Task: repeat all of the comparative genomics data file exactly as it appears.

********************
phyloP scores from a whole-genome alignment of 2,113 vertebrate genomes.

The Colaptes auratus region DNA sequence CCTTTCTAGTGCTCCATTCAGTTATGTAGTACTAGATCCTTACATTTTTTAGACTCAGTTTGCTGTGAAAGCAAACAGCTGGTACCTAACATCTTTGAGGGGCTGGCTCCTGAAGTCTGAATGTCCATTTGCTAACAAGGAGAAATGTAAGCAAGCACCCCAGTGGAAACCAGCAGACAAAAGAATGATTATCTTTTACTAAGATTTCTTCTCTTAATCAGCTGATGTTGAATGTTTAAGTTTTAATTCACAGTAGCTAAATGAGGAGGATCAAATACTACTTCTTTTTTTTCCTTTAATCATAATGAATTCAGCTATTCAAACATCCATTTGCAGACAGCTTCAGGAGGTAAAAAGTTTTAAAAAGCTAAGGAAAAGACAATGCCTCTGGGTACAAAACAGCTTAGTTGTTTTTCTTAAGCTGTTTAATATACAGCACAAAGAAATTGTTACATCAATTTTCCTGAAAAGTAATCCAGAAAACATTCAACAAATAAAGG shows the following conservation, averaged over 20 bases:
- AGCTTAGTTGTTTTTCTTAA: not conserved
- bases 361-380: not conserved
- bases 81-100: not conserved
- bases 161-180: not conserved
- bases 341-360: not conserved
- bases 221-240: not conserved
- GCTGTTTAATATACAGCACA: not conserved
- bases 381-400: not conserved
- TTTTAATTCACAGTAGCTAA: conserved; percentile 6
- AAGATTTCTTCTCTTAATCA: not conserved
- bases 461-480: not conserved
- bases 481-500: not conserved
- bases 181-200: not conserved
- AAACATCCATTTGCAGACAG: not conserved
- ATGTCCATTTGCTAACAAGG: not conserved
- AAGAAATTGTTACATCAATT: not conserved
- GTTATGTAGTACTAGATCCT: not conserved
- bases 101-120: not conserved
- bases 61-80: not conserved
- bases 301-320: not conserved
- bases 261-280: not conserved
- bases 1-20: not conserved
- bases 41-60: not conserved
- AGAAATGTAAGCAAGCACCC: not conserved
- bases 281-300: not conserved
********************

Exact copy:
phyloP scores from a whole-genome alignment of 2,113 vertebrate genomes.

The Colaptes auratus region DNA sequence CCTTTCTAGTGCTCCATTCAGTTATGTAGTACTAGATCCTTACATTTTTTAGACTCAGTTTGCTGTGAAAGCAAACAGCTGGTACCTAACATCTTTGAGGGGCTGGCTCCTGAAGTCTGAATGTCCATTTGCTAACAAGGAGAAATGTAAGCAAGCACCCCAGTGGAAACCAGCAGACAAAAGAATGATTATCTTTTACTAAGATTTCTTCTCTTAATCAGCTGATGTTGAATGTTTAAGTTTTAATTCACAGTAGCTAAATGAGGAGGATCAAATACTACTTCTTTTTTTTCCTTTAATCATAATGAATTCAGCTATTCAAACATCCATTTGCAGACAGCTTCAGGAGGTAAAAAGTTTTAAAAAGCTAAGGAAAAGACAATGCCTCTGGGTACAAAACAGCTTAGTTGTTTTTCTTAAGCTGTTTAATATACAGCACAAAGAAATTGTTACATCAATTTTCCTGAAAAGTAATCCAGAAAACATTCAACAAATAAAGG shows the following conservation, averaged over 20 bases:
- AGCTTAGTTGTTTTTCTTAA: not conserved
- bases 361-380: not conserved
- bases 81-100: not conserved
- bases 161-180: not conserved
- bases 341-360: not conserved
- bases 221-240: not conserved
- GCTGTTTAATATACAGCACA: not conserved
- bases 381-400: not conserved
- TTTTAATTCACAGTAGCTAA: conserved; percentile 6
- AAGATTTCTTCTCTTAATCA: not conserved
- bases 461-480: not conserved
- bases 481-500: not conserved
- bases 181-200: not conserved
- AAACATCCATTTGCAGACAG: not conserved
- ATGTCCATTTGCTAACAAGG: not conserved
- AAGAAATTGTTACATCAATT: not conserved
- GTTATGTAGTACTAGATCCT: not conserved
- bases 101-120: not conserved
- bases 61-80: not conserved
- bases 301-320: not conserved
- bases 261-280: not conserved
- bases 1-20: not conserved
- bases 41-60: not conserved
- AGAAATGTAAGCAAGCACCC: not conserved
- bases 281-300: not conserved